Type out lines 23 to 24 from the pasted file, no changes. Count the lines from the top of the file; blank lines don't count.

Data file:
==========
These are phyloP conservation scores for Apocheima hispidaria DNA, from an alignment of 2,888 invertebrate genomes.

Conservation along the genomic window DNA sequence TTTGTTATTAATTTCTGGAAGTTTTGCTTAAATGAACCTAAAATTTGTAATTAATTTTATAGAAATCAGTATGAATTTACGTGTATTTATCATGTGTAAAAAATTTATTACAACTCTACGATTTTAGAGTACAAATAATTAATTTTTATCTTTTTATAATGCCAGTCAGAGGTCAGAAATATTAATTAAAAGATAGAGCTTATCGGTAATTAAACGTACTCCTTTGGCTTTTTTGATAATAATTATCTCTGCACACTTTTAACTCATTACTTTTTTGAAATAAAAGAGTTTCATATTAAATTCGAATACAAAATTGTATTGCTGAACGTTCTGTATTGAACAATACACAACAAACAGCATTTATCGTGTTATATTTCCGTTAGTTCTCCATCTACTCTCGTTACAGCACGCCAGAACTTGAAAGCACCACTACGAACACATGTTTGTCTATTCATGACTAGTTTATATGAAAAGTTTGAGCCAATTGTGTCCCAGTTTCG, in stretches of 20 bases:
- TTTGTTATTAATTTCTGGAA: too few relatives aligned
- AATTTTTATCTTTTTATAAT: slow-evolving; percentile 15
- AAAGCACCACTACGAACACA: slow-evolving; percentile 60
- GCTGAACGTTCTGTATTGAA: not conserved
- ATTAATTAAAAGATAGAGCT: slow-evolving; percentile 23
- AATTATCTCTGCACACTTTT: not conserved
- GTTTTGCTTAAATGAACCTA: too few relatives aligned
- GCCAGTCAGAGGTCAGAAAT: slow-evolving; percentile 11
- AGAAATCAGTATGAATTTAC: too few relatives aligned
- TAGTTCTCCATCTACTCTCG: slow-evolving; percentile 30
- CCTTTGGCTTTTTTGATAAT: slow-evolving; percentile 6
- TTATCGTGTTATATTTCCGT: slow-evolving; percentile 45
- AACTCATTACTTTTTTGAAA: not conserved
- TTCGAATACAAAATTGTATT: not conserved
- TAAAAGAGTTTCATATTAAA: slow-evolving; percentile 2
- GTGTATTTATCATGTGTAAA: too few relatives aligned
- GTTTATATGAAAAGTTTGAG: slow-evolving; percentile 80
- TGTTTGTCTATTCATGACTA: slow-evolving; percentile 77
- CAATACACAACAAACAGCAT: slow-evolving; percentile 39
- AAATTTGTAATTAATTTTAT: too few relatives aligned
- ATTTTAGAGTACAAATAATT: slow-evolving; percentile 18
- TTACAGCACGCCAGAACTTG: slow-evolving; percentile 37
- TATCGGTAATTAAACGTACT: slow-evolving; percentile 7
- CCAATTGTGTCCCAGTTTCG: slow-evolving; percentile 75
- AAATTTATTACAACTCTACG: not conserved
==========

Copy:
- ATTTTAGAGTACAAATAATT: slow-evolving; percentile 18
- TTACAGCACGCCAGAACTTG: slow-evolving; percentile 37